Added: Tzvi Grieco - Date: 25.09.2021 01:40 - Views: 43855 - Clicks: 2717
It only takes a minute to up. Connect and share knowledge within a single location that is structured and easy to search. A coworker recently taught me a Spanish word, sobremesato describe the time spent at the table after a meal, relaxing with one's companions.
Do we have a single word or stock phrase to describe this in English? If not, can we coin a very good one? I think American families in general are not eating meals together like we used to, maybe not enough to need a word like sobremasa. I thought this translation of sobremesa was interesting. While estar de sobremesa is also occasionally applied to the period after the evening meal, it is more usually taken to mean after lunch, and the sobremesa time band used in TV programme listings applies only to between 2.
Asked 9 years, 6 months ago. Active 9 years, 6 months ago. Viewed 5k times.Katy Perry - Cry About It Later (The Smile Video Series)
Improve this question. Mehper C. Palavuzlar 34k 59 59 gold badges silver badges bronze badges. Ryan Haber Ryan Haber 1, 12 12 silver badges 15 15 bronze badges. See the related word tertuliawhich is kinda like the same thing without the food; that is, getting together with people just to hang out, chat, and pass the time pleasantly. Add a comment. Active Oldest Votes. The phrase I have heard and used is the post-prandial pause. Improve this answer.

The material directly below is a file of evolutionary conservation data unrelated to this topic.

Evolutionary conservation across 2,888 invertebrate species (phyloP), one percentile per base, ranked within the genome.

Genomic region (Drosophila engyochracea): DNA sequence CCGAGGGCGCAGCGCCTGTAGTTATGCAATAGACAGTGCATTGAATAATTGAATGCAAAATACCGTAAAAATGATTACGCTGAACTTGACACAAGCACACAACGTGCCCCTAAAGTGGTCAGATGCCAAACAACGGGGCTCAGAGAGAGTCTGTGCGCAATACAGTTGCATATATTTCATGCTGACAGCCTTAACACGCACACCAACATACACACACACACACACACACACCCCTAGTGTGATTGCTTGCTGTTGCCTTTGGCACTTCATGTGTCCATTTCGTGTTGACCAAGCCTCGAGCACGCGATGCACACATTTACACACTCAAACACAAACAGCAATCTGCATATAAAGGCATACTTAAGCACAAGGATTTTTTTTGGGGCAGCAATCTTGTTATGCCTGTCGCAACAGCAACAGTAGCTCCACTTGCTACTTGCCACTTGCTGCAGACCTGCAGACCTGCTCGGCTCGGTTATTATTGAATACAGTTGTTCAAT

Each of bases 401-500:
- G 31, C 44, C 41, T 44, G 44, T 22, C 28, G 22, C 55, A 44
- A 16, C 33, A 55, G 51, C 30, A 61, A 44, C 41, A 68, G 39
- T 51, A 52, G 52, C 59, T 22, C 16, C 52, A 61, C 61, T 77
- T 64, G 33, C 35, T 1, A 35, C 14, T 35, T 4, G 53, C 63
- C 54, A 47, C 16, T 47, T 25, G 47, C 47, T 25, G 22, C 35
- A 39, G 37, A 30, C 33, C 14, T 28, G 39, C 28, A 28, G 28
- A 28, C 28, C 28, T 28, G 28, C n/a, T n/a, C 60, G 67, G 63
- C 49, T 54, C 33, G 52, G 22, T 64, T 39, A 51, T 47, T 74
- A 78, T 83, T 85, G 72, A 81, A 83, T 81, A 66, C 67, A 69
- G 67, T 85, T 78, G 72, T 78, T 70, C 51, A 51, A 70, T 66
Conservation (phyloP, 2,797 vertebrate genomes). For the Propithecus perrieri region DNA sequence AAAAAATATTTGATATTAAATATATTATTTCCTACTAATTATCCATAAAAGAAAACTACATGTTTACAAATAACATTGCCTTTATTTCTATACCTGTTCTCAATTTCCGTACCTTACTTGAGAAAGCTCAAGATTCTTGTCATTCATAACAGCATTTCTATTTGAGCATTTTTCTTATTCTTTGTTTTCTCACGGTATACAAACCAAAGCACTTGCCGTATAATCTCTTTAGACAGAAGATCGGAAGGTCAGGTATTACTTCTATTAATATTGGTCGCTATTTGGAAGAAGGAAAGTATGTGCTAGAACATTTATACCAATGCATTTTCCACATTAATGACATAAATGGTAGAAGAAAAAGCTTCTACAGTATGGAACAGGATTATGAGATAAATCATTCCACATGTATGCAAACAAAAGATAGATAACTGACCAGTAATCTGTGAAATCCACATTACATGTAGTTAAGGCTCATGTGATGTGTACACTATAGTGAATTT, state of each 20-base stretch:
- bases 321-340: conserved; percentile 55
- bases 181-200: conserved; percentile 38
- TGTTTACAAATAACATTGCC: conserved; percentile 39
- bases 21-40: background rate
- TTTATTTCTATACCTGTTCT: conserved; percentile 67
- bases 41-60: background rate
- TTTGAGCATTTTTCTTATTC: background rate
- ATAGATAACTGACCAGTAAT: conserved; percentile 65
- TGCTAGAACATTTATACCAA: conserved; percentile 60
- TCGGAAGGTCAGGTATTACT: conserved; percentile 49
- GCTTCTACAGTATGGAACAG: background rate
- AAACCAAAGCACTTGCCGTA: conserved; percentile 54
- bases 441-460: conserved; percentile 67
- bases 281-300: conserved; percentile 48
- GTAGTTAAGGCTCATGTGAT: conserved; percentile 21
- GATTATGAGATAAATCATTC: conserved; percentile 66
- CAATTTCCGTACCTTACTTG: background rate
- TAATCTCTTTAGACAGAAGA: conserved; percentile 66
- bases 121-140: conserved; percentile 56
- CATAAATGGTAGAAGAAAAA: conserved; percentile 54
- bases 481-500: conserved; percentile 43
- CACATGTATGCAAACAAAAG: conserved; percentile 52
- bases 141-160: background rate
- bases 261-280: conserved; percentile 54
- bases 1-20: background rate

And in accordance with the lack of importance of the concept in English speaking culture, it is not a particularly common term. Mitch: Perhaps we in different worlds. Admittedly, "post-prandial pauses " may not be as common as "post-prandial cigarettes ""post-prandial lie-downs "and such. But "post-prandial [ anything ]" would be commonly understood in my area. FumbleFingers: to just Chat maybe dinner later you are probably right, -very- different worlds AmE. If understood at all, it would immediately mark the user as very erudite, a Jeevesian or SAT word.
Mitch: I can't see any evidence in NGrams for it being particularly British, but it wouldn't have occurred to me it was particularly "upmarket" either. Except if someone asked me after dinner if I wanted a "postprandial" without specifying exactly what. Then I'd assume I was mixing with a higher class of people than I normally do, and that I was being offered a glass of fine cognac! Post-prandial, at least in my social circle, wouldn't come across as either erudite or affected, as much as goofy - a verbal joke of sorts. Somebody being clever. Table talk? After-dinner discourse?
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